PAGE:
New Jersey Gov. Chris Christie says he hasn’t decided whether he will run for president in 2016 but said if he does make a bid for the White House he’s going to “do it honestly” and “won’t give up” his identity.
Speaking exclusively with Matt Lauer in a New Hampshire ice cream parlor on NBC’s “Today,” Christie said he plans to make a decision about whether he will seek the Republican party’s nomination for president in the next couple of months.
“We’re still going through the really personal personal part of this decision,” Christie said. “You don’t want to rush this decision. You do that in the time that it takes.”
Though Christie hasn’t announced a campaign, he has spent several days in New Hampshire, which holds a presidential primary a week after the Iowa caucuses, holding town halls.
He said if he does run, he won’t change his boisterous personality to do it.
“If I decide I want to do this, I’m going to do it honestly, and I'm going to go at as hard as I can and try to win every day,” he said. “I will never give being who I am, because that's a thing that stays with you forever."
Christie was once considered a presidential frontrunner for the GOP, but his popularity waned in the wake of the George Washington Bridge lane closure scandal. The governor was never implicated in the traffic-jamming political payback scheme, but he saw his popularity dissipate in the Garden State and across the country in the aftermath of the scandal.
“I don’t think anybody likes to have something like that happen on their watch,” Christie said. “There's no way that it doesn't affect you. In part because it happens and in part because of the incredible coverage it’s gotten.”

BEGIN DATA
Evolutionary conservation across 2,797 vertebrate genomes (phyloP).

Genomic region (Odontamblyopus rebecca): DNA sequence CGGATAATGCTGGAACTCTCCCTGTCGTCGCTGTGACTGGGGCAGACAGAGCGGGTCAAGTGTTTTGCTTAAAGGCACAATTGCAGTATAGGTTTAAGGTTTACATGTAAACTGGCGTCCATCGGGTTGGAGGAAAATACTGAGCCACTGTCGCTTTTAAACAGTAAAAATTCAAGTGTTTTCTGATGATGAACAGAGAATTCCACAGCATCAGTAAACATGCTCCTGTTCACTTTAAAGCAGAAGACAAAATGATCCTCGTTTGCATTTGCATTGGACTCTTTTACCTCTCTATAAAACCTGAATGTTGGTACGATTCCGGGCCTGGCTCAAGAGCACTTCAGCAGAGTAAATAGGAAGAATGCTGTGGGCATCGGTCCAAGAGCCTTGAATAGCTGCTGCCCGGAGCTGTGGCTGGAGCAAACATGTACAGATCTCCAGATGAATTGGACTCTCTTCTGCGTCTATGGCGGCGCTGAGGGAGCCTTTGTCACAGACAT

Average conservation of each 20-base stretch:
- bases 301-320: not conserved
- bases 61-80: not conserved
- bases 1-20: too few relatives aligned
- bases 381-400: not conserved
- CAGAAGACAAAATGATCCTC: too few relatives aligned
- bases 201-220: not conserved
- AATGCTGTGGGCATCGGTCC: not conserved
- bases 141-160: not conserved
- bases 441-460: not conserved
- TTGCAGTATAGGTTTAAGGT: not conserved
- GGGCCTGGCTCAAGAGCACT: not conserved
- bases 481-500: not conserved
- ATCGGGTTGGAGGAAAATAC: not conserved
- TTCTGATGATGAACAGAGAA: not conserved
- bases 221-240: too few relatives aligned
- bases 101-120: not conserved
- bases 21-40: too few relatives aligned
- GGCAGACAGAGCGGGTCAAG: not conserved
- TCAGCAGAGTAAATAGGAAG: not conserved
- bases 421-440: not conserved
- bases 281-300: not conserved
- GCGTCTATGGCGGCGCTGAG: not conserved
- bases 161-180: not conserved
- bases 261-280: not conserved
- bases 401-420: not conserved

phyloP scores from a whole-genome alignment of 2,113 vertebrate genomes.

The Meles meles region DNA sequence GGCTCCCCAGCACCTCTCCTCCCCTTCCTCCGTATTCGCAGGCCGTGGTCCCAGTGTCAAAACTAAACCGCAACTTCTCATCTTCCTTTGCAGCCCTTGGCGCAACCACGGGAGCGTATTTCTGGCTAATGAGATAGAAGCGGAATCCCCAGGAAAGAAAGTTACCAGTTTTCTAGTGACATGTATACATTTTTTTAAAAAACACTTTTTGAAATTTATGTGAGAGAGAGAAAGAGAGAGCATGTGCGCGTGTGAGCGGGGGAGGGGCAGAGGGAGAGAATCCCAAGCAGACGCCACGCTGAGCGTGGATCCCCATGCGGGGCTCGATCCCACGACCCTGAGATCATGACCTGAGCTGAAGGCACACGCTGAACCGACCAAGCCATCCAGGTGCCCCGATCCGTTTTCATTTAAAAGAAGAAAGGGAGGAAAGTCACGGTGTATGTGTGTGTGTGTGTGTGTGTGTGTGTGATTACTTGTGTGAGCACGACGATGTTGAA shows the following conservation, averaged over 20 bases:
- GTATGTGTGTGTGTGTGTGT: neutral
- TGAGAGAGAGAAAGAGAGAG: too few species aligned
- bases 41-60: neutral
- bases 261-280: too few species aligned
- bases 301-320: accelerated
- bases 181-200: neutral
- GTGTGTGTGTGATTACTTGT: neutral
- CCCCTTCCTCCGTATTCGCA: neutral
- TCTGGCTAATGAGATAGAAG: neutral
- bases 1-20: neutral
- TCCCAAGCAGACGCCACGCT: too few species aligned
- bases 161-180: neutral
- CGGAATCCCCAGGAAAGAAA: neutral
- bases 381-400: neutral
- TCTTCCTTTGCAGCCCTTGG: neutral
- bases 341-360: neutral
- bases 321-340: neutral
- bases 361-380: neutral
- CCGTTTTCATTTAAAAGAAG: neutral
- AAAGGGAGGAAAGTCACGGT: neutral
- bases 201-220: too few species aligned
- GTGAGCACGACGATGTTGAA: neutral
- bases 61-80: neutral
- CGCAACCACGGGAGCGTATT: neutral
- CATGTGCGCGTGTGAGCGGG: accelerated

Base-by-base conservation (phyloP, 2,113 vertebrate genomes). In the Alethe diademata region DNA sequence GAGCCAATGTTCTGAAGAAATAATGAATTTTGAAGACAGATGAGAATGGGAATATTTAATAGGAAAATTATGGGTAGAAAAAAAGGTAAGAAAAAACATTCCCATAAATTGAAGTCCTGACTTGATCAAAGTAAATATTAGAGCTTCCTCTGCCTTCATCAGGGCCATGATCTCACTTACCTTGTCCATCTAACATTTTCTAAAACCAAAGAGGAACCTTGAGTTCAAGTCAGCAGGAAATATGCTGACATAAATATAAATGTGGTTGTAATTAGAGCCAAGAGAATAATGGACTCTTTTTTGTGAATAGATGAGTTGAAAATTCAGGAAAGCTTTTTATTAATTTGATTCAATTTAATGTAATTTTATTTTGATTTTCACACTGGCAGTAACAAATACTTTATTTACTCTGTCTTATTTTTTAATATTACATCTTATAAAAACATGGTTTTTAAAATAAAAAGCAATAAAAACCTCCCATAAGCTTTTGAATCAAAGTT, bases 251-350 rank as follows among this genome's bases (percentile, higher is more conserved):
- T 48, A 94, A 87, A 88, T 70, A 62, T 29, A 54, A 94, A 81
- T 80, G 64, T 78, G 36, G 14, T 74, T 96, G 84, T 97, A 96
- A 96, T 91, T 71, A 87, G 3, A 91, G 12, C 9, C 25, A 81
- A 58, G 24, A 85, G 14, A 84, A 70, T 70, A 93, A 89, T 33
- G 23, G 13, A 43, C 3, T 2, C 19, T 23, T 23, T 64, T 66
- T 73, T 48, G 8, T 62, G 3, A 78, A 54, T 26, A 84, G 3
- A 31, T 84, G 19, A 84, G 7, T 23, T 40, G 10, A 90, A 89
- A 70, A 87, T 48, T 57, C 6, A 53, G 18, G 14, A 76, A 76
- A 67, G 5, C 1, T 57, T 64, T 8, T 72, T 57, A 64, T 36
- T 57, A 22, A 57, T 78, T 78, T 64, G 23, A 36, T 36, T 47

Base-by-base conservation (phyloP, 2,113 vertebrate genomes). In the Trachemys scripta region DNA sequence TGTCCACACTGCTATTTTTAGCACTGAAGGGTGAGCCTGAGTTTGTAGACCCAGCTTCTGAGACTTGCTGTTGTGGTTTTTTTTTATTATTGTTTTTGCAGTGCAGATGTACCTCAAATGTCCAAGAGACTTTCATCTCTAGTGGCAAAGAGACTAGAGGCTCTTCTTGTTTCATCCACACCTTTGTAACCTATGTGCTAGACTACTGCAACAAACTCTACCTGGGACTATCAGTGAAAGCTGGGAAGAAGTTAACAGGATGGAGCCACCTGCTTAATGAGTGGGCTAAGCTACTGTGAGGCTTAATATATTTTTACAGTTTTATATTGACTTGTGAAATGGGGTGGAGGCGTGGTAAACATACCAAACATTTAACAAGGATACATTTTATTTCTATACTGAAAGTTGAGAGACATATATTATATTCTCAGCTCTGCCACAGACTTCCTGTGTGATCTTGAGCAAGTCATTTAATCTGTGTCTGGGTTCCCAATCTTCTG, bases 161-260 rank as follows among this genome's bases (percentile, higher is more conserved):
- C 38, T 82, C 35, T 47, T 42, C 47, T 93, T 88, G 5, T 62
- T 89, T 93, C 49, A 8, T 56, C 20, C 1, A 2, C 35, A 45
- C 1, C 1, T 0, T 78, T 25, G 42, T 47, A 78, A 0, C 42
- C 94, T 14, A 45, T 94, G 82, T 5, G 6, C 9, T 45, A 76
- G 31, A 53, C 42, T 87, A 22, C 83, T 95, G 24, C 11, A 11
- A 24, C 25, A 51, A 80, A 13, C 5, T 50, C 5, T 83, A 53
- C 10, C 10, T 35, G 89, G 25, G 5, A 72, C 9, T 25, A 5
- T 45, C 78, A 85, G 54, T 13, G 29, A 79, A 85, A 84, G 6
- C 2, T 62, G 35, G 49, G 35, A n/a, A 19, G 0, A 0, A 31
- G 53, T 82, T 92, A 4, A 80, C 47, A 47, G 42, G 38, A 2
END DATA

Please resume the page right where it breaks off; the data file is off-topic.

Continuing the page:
Christie added that he is comfortable with his approval ratings, which plummeted both in New Jersey and nationally after news broke about the politically-motivated lane closures. He said that, if he runs for office again, he’ll be comfortable not being a frontrunner.
"Poll numbers go up and go down based on your performance and I am far, far from finished with my career,” he told Lauer.
Though he didn’t announce a run for the Oval Office, Christie weighed in on presidential candidates from both parties.
He told Lauer he believed that the person sworn in to the nation’s highest elected office will be a former governor because that the country has had bad experiences with one-term senators as presidents – an apparent swipe at President Barack Obama, who was elected after one term in the U.S. Senate, and Sens. Ted Cruz, Marco Rubio and Rand Paul, all one-term Republican senators who have announced presidential campaigns.
“I will tell ya this, I think a governor is going to be our nominee,” he said. "I think our party and our country needs someone who has actually run something."